An additional basis for finding less restraint of intrabrand competition in this case, emphasized by the Ninth Circuit en banc, is that Schwinn involved restrictions on competition among distributors at the wholesale level. As Judge Ely wrote for the six-member majority below:
Moreover, like its franchised retailers, Schwinn's distributors were absolutely barred from selling to nonfranchised retailers, further limiting the possibilities of intrabrand price competition.
The majority apparently gives no weight to the Court of Appeals' reliance on the difference between the competitive effects of Sylvania's location clause and Schwinn's interlocking "system of vertical restraints affecting both wholesale and retail distribution." Id., at 989. It also ignores post-Schwinn
Just as there are significant differences between Schwinn and this case with respect to intrabrand competition, there are also significant differences with respect to interbrand competition. Unlike Schwinn, Sylvania clearly had no economic power in the generic product market. At the time they instituted their respective distribution policies, Schwinn was "the leading bicycle producer in the Nation," with a national market share of 22.5%, 388 U. S., at 368, 374, whereas Sylvania was a "faltering, if not failing" producer of television sets, with "a relatively insignificant 1% to 2%" share of the national market in which the dominant manufacturer had a 60% to 70% share. Ante, at 38, 58 n. 29. Moreover, the Schwinn brand name enjoyed superior consumer acceptance and commanded a premium price as, in the District Court's words, "the Cadillac of the bicycle industry." 237 F. Supp., at 335. This premium gave Schwinn dealers a margin of
In other areas of antitrust law, this Court has not hesitated to base its rules of per se illegality in part on the defendant's market power. Indeed, in the very case from which the majority draws its standard for per se rules, Northern Pac. R. Co. v. United States, 356 U.S. 1, 5 (1958), the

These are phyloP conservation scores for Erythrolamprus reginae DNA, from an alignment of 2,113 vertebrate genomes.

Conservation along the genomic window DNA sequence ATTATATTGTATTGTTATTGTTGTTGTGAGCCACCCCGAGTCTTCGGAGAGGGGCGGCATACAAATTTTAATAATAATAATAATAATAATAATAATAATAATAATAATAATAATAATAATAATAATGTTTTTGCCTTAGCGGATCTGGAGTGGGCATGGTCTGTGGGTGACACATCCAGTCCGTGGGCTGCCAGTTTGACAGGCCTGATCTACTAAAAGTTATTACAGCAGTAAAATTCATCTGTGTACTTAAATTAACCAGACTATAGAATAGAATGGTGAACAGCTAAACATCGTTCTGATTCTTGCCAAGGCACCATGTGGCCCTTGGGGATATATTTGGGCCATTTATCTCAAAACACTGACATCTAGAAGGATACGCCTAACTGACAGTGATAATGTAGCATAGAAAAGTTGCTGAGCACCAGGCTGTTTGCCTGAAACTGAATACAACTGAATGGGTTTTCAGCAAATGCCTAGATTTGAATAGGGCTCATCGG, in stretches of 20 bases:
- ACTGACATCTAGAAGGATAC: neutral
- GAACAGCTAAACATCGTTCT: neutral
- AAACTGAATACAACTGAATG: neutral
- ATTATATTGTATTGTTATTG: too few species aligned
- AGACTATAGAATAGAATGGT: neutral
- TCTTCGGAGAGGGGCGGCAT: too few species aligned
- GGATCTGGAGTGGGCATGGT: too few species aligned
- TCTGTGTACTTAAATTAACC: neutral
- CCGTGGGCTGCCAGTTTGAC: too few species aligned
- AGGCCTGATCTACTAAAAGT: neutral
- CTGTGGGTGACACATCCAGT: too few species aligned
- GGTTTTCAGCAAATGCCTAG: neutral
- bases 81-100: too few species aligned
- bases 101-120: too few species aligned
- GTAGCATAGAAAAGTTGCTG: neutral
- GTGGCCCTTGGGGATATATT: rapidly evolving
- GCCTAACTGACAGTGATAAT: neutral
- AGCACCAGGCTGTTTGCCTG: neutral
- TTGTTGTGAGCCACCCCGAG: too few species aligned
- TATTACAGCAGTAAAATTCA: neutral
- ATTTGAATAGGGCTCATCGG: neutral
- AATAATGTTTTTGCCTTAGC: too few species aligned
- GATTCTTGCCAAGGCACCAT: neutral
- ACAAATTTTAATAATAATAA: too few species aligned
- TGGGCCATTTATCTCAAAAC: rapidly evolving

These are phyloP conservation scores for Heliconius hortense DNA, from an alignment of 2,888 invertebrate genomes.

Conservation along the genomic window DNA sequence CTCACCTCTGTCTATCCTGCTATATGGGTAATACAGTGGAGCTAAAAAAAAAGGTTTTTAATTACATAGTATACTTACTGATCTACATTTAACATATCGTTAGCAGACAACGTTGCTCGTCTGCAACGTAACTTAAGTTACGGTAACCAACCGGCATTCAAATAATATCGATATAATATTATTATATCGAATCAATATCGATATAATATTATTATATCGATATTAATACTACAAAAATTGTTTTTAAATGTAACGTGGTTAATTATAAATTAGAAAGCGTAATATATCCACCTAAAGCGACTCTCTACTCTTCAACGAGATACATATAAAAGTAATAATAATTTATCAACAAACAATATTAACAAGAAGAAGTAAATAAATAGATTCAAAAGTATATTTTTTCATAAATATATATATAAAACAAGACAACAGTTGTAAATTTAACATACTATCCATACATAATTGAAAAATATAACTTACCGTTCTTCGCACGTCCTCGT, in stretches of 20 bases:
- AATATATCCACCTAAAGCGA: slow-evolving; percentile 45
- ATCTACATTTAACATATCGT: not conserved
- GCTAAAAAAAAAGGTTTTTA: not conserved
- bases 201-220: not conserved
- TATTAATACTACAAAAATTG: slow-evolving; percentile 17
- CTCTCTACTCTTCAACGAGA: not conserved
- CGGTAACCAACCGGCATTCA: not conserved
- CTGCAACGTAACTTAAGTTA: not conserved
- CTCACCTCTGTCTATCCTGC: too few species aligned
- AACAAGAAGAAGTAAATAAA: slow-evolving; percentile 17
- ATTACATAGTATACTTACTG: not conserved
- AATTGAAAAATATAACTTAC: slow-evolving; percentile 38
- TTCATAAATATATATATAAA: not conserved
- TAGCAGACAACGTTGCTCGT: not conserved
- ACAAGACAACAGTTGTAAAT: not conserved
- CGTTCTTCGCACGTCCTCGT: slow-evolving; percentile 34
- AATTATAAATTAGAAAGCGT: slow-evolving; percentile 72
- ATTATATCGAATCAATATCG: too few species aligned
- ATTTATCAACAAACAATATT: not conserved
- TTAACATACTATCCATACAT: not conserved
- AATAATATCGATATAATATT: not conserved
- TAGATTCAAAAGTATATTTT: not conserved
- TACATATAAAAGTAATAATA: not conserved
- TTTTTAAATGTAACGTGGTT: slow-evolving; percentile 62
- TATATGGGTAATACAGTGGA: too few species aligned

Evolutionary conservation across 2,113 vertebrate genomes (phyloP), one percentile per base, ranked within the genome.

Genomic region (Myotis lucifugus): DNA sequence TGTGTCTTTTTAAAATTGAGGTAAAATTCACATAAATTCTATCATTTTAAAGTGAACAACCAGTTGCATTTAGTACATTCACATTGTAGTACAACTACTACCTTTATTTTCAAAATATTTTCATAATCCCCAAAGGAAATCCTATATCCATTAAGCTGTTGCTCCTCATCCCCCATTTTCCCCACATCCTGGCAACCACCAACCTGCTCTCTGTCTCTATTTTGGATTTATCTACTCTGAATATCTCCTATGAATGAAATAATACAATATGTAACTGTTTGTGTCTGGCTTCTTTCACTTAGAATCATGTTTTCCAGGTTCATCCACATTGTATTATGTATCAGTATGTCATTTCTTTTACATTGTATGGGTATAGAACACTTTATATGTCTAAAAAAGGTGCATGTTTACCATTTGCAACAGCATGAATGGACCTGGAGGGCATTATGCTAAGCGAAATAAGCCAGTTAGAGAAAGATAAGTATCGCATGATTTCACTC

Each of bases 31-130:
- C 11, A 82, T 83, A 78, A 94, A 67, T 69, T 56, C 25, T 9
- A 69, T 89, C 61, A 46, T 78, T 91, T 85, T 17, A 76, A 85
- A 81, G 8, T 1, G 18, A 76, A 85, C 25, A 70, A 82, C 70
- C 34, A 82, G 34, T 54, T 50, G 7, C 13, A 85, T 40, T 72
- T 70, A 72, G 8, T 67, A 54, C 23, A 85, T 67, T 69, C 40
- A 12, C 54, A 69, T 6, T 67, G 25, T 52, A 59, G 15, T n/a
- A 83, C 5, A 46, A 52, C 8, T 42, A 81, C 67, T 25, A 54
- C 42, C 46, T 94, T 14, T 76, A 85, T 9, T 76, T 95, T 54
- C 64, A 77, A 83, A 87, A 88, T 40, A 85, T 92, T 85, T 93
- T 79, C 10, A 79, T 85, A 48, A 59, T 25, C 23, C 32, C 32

I have, moreover, substantial misgivings about the approach the majority takes to overruling Schwinn. The reason for the distinction in Schwinn between sale and nonsale transactions was not, as the majority would have it, "the Court's effort to accommodate the perceived intrabrand harm and interbrand benefit of vertical restrictions," ante, at 52; the reason was rather, as Judge Browning argued in dissent below, the notion in many of our cases involving vertical restraints that independent
This concern for the freedom of the businessman to dispose of his own goods as he sees fit is most probably the explanation for two subsequent cases in which the Court allowed manufacturers to achieve economic results similar to that in Dr. Miles where they did not impose restrictions on dealers who had purchased their products. In United States v. Colgate & Co., 250 U.S. 300 (1919), the Court found no antitrust violation in a manufacturer's policy of refusing to sell to dealers who failed to charge the manufacturer's suggested retail price and of terminating dealers who did not adhere to that price. It stated that the Sherman Act did not "restrict the long recognized right of trader or manufacturer engaged in an entirely private business, freely to exercise his own independent discretion as to parties with whom he will deal." Id., at 307. In United States v. General Electric Co., 272 U.S. 476 (1926), the Court upheld resale-price-maintenance